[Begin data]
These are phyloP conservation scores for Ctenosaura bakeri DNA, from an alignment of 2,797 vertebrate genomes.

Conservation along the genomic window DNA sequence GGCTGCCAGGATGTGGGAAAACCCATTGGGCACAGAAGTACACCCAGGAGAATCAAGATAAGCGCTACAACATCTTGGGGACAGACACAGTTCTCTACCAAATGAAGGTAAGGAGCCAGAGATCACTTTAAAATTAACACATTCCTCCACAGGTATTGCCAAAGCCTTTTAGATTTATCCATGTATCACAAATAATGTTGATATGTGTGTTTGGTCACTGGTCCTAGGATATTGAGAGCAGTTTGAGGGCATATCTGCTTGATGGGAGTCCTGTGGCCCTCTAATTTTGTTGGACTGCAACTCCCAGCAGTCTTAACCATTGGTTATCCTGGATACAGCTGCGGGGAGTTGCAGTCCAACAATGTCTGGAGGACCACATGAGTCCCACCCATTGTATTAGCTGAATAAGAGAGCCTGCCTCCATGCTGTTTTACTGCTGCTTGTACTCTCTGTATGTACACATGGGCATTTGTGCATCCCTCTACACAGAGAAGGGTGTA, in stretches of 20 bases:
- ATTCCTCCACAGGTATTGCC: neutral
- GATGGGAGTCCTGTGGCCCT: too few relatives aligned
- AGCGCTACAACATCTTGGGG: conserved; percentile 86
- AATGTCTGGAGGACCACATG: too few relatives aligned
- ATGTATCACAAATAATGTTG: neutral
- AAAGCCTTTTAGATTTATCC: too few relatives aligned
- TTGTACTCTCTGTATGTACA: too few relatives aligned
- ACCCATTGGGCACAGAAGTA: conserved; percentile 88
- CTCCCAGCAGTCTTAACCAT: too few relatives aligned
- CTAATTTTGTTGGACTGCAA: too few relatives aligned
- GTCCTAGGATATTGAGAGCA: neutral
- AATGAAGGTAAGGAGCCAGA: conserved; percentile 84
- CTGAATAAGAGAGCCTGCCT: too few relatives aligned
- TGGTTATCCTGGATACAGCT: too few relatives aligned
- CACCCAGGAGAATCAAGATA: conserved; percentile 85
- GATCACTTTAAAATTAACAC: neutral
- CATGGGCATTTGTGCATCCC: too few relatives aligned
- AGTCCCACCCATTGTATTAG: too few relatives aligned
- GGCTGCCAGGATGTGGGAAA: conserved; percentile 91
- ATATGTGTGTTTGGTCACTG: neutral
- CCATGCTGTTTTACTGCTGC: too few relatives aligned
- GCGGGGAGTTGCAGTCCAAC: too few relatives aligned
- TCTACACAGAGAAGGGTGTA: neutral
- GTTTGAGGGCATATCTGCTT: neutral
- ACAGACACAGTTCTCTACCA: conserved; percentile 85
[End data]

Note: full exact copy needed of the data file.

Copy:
These are phyloP conservation scores for Ctenosaura bakeri DNA, from an alignment of 2,797 vertebrate genomes.

Conservation along the genomic window DNA sequence GGCTGCCAGGATGTGGGAAAACCCATTGGGCACAGAAGTACACCCAGGAGAATCAAGATAAGCGCTACAACATCTTGGGGACAGACACAGTTCTCTACCAAATGAAGGTAAGGAGCCAGAGATCACTTTAAAATTAACACATTCCTCCACAGGTATTGCCAAAGCCTTTTAGATTTATCCATGTATCACAAATAATGTTGATATGTGTGTTTGGTCACTGGTCCTAGGATATTGAGAGCAGTTTGAGGGCATATCTGCTTGATGGGAGTCCTGTGGCCCTCTAATTTTGTTGGACTGCAACTCCCAGCAGTCTTAACCATTGGTTATCCTGGATACAGCTGCGGGGAGTTGCAGTCCAACAATGTCTGGAGGACCACATGAGTCCCACCCATTGTATTAGCTGAATAAGAGAGCCTGCCTCCATGCTGTTTTACTGCTGCTTGTACTCTCTGTATGTACACATGGGCATTTGTGCATCCCTCTACACAGAGAAGGGTGTA, in stretches of 20 bases:
- ATTCCTCCACAGGTATTGCC: neutral
- GATGGGAGTCCTGTGGCCCT: too few relatives aligned
- AGCGCTACAACATCTTGGGG: conserved; percentile 86
- AATGTCTGGAGGACCACATG: too few relatives aligned
- ATGTATCACAAATAATGTTG: neutral
- AAAGCCTTTTAGATTTATCC: too few relatives aligned
- TTGTACTCTCTGTATGTACA: too few relatives aligned
- ACCCATTGGGCACAGAAGTA: conserved; percentile 88
- CTCCCAGCAGTCTTAACCAT: too few relatives aligned
- CTAATTTTGTTGGACTGCAA: too few relatives aligned
- GTCCTAGGATATTGAGAGCA: neutral
- AATGAAGGTAAGGAGCCAGA: conserved; percentile 84
- CTGAATAAGAGAGCCTGCCT: too few relatives aligned
- TGGTTATCCTGGATACAGCT: too few relatives aligned
- CACCCAGGAGAATCAAGATA: conserved; percentile 85
- GATCACTTTAAAATTAACAC: neutral
- CATGGGCATTTGTGCATCCC: too few relatives aligned
- AGTCCCACCCATTGTATTAG: too few relatives aligned
- GGCTGCCAGGATGTGGGAAA: conserved; percentile 91
- ATATGTGTGTTTGGTCACTG: neutral
- CCATGCTGTTTTACTGCTGC: too few relatives aligned
- GCGGGGAGTTGCAGTCCAAC: too few relatives aligned
- TCTACACAGAGAAGGGTGTA: neutral
- GTTTGAGGGCATATCTGCTT: neutral
- ACAGACACAGTTCTCTACCA: conserved; percentile 85